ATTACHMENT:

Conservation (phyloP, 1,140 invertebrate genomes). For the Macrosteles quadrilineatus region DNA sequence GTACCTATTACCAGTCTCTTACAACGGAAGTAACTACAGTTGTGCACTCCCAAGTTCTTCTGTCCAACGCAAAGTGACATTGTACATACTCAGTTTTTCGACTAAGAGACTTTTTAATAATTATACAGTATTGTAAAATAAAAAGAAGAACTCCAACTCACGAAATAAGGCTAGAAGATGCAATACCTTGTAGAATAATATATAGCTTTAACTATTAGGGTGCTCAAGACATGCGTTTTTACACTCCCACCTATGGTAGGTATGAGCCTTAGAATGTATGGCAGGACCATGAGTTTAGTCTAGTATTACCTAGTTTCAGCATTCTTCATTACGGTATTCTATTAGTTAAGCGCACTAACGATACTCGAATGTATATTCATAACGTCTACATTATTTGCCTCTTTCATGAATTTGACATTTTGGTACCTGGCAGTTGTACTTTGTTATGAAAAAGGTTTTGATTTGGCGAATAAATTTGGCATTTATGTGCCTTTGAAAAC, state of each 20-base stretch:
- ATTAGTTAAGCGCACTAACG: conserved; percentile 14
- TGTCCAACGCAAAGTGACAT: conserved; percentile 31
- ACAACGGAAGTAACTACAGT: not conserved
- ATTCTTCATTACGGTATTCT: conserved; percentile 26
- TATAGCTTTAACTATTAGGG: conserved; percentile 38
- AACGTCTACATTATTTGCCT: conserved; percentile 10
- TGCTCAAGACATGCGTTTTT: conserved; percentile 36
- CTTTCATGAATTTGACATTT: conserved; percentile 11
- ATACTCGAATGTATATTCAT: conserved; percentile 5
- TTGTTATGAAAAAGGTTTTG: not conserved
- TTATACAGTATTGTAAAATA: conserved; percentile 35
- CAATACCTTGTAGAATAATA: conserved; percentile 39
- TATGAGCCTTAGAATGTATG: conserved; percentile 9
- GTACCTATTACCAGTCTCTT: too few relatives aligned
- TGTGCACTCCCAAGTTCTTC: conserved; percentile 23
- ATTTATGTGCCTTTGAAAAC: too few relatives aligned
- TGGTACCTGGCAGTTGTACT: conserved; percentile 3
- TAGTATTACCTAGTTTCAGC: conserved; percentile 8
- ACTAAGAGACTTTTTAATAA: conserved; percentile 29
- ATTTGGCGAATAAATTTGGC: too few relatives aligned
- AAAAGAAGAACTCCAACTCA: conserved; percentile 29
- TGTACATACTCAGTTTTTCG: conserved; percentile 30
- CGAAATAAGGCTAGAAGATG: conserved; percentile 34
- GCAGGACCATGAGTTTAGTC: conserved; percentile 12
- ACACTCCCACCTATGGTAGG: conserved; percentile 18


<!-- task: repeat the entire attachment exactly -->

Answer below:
Conservation (phyloP, 1,140 invertebrate genomes). For the Macrosteles quadrilineatus region DNA sequence GTACCTATTACCAGTCTCTTACAACGGAAGTAACTACAGTTGTGCACTCCCAAGTTCTTCTGTCCAACGCAAAGTGACATTGTACATACTCAGTTTTTCGACTAAGAGACTTTTTAATAATTATACAGTATTGTAAAATAAAAAGAAGAACTCCAACTCACGAAATAAGGCTAGAAGATGCAATACCTTGTAGAATAATATATAGCTTTAACTATTAGGGTGCTCAAGACATGCGTTTTTACACTCCCACCTATGGTAGGTATGAGCCTTAGAATGTATGGCAGGACCATGAGTTTAGTCTAGTATTACCTAGTTTCAGCATTCTTCATTACGGTATTCTATTAGTTAAGCGCACTAACGATACTCGAATGTATATTCATAACGTCTACATTATTTGCCTCTTTCATGAATTTGACATTTTGGTACCTGGCAGTTGTACTTTGTTATGAAAAAGGTTTTGATTTGGCGAATAAATTTGGCATTTATGTGCCTTTGAAAAC, state of each 20-base stretch:
- ATTAGTTAAGCGCACTAACG: conserved; percentile 14
- TGTCCAACGCAAAGTGACAT: conserved; percentile 31
- ACAACGGAAGTAACTACAGT: not conserved
- ATTCTTCATTACGGTATTCT: conserved; percentile 26
- TATAGCTTTAACTATTAGGG: conserved; percentile 38
- AACGTCTACATTATTTGCCT: conserved; percentile 10
- TGCTCAAGACATGCGTTTTT: conserved; percentile 36
- CTTTCATGAATTTGACATTT: conserved; percentile 11
- ATACTCGAATGTATATTCAT: conserved; percentile 5
- TTGTTATGAAAAAGGTTTTG: not conserved
- TTATACAGTATTGTAAAATA: conserved; percentile 35
- CAATACCTTGTAGAATAATA: conserved; percentile 39
- TATGAGCCTTAGAATGTATG: conserved; percentile 9
- GTACCTATTACCAGTCTCTT: too few relatives aligned
- TGTGCACTCCCAAGTTCTTC: conserved; percentile 23
- ATTTATGTGCCTTTGAAAAC: too few relatives aligned
- TGGTACCTGGCAGTTGTACT: conserved; percentile 3
- TAGTATTACCTAGTTTCAGC: conserved; percentile 8
- ACTAAGAGACTTTTTAATAA: conserved; percentile 29
- ATTTGGCGAATAAATTTGGC: too few relatives aligned
- AAAAGAAGAACTCCAACTCA: conserved; percentile 29
- TGTACATACTCAGTTTTTCG: conserved; percentile 30
- CGAAATAAGGCTAGAAGATG: conserved; percentile 34
- GCAGGACCATGAGTTTAGTC: conserved; percentile 12
- ACACTCCCACCTATGGTAGG: conserved; percentile 18